A chilling message painted onto a tree about missing toddler William Tyrrell, located just kilometres from where the then three-year-old disappeared in September 2014, has sparked a police investigation.
Builder Bob Carnes stumbled across the message, scrawled in a bright red spray paint in the Middle Brother state forest on NSW’s mid-north coast.
It reads: “Jesus saves William Tyrell [sic]”.
Next to the tree trunk was a can containing a compass, coin, torch and post-it notes, Mr Carnes wrote yesterday on his Facebook page, to which he also uploaded photos of the tree and other objects.
He said he texted the images to NSW police.
The find has been the cause of much speculation but police believe it is more likely a shrine or the remnants of a “geocaching” game rather than a clue left by the young boy’s abductors, News Limited reports.
Geocaching is a scavenger hunt which uses GPS technology along with other navigational techniques to find hidden containers.
A NSW police statement read: “About 6:30pm yesterday [Sunday 7 February 2016], a member of the public contacted police after a reference to William Tyrrell was found painted on a tree in a state forest near Stewart’s River, about 10km south of Kendall.”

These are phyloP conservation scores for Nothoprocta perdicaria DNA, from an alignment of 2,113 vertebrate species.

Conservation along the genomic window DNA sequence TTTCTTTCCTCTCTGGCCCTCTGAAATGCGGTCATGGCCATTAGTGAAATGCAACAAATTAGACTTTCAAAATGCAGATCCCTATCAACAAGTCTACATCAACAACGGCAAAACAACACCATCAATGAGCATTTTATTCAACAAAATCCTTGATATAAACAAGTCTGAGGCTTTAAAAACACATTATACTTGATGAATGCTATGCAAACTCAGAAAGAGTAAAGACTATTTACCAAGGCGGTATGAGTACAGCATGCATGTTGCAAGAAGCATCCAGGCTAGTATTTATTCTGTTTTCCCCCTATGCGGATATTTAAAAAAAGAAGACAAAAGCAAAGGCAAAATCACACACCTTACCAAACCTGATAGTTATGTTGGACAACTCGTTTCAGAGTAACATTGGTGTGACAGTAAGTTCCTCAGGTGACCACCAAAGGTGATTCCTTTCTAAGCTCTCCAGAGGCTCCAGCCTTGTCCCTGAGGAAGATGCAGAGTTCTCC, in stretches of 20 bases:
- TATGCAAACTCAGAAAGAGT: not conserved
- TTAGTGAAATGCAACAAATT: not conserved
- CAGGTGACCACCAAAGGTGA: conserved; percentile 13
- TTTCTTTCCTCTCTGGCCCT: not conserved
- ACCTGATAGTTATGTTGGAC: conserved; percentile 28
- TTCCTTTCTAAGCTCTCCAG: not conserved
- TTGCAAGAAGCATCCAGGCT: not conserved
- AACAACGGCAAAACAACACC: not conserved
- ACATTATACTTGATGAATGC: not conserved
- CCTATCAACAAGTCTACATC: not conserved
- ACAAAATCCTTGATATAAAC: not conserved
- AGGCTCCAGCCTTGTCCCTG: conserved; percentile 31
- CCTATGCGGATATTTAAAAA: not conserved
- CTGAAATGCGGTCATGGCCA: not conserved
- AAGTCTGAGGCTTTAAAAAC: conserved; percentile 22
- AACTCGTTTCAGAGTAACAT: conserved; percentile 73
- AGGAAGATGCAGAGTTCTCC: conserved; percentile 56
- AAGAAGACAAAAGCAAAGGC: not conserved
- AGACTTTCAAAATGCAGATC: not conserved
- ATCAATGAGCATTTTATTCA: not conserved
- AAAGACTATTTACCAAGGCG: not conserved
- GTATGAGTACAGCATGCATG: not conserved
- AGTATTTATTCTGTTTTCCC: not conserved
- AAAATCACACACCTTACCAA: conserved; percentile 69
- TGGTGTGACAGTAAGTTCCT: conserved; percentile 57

Police attended, secured the area and seized the items.
“Following inquiries, police have determined the items and painting were a result of ‘geocaching’, an outdoor activity in which participants use GPS coordinates to hide and seek items,” the statement said.
“Given the circumstances of William’s disappearance, police are disappointed that it has been included in a recreational game.
“Police maintain their appeal for anyone with information concerning William’s disappearance to contact Crime Stoppers.”
Tyrrell, a big Spiderman fan, disappeared from his grandmother’s home in Kendall in September 2014.
Anyone with information is urged to contact Crime Stoppers on 1800 333 000 or submit a confidential crime report to www.crimestoppers.com.au.